Figure 2. Clinical symptoms. Dogs were inoculated with 106, 105, 104, and 103 EID50 (n = 8) of GD14 virus or PBS (n = 5) as control. Nasal turbinate, tracheal, and lung tissues were collected after euthanizing three dogs in every group at 5 dpi. (A) Body temperature was recorded at days 0–10 dpi; (B) after infection with H3N2 CIV, days 0–10 clinical scores were recorded based on previous criteria (15); (C) nasal swabs were determined by EID50 assay. **P < 0.01 indicates that at 4 dpi, the nasal swab virus titer of the 106 EID50 group was extremely different from that in the 105 EID50 group; (D) lung lesion score; (E) histopathology score. **P < 0.01 indicates that at 5 dpi, the lung lesion scores of 106 EID50 were extremely significantly higher than that of 103 EID50. (F) Tissue virus titer. An EID50 assay was conducted to evaluate the virus titers in the turbinate, tracheal, and lung tissues at 5 dpi (n = 5 per group). Error bars represent the standard errors of the mean; p-values using Student's t-test are indicated.
The virus was detected within 48 h post-infection, and virus shedding via rhinorrhea lasted for 6–7 days in all the challenged dogs. On the third day after inoculation, the virus titer reached its highest level. The virus titer of the 106 EID50 group was higher than the other three groups at 4 dpi, and the virus shedding in the 106 EID50 group was significantly higher than that in the 105 EID50 group (P < 0.01) (Figure 2C). No virus was detected on the 8th day, showing that virus shedding terminated at 8 dpi in all dogs. As shown in Figure 2F, virus titers were evaluated from turbinates, tracheas, and lungs of infected dogs at 5 dpi. Samples of all three tissues from the 106 EID50 group had the highest virus titer among those from all experimental groups. Nevertheless, tracheas and lungs had higher virus titers than turbinates among the three groups. This suggests that the CIV replicated more easily in the trachea and the lungs. The virus titers in the lungs were significantly different between the 105 EID50 and 106 EID50 groups (P < 0.05).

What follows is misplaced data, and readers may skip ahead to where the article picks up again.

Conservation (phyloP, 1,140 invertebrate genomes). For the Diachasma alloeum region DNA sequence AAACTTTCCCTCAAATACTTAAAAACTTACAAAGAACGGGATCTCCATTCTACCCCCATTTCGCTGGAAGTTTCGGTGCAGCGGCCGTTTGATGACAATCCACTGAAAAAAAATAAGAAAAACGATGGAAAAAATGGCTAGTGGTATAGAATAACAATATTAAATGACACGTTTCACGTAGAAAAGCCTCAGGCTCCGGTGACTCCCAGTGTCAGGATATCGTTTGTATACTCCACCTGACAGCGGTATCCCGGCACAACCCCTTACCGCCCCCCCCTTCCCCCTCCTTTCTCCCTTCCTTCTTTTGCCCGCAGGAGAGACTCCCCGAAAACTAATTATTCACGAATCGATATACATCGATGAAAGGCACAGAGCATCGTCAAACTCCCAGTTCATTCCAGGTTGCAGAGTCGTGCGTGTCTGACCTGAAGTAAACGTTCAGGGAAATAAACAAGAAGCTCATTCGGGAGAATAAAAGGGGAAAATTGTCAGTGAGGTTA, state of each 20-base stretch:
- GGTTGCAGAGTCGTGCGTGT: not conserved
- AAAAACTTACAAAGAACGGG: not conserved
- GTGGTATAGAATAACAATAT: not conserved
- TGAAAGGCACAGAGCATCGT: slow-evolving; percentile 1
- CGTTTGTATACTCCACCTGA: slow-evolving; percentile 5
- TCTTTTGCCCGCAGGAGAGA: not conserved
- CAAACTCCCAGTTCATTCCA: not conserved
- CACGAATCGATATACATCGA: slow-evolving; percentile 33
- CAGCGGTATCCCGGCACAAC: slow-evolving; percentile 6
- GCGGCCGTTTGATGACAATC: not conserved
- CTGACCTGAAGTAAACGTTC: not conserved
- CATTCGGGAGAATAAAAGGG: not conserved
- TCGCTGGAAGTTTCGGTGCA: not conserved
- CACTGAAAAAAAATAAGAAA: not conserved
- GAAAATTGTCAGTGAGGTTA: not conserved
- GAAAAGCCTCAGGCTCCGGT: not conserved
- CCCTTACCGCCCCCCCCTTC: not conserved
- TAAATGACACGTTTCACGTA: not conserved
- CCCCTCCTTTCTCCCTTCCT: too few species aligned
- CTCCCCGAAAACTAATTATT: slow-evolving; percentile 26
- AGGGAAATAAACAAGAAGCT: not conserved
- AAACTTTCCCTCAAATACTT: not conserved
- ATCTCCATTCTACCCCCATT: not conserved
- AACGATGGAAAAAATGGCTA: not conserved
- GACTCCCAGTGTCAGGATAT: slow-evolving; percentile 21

Seroconversion (HI Titer)
Low antibody levels were detected in canine sera at 9 dpi. At 9, 12, and 14 dpi, the serum antibody levels of the 106 EID50 group were higher than those of the other three experimental groups. The antibody levels at 14 dpi in the two groups, 103 EID50 and 104 EID50, were significantly different from those in the 106 EID50 group (P < 0.0001) (Figure 3).
Figure 3. A HI titer was conducted to evaluate the sera specific antibody levels. Error bars represent the standard errors of the mean.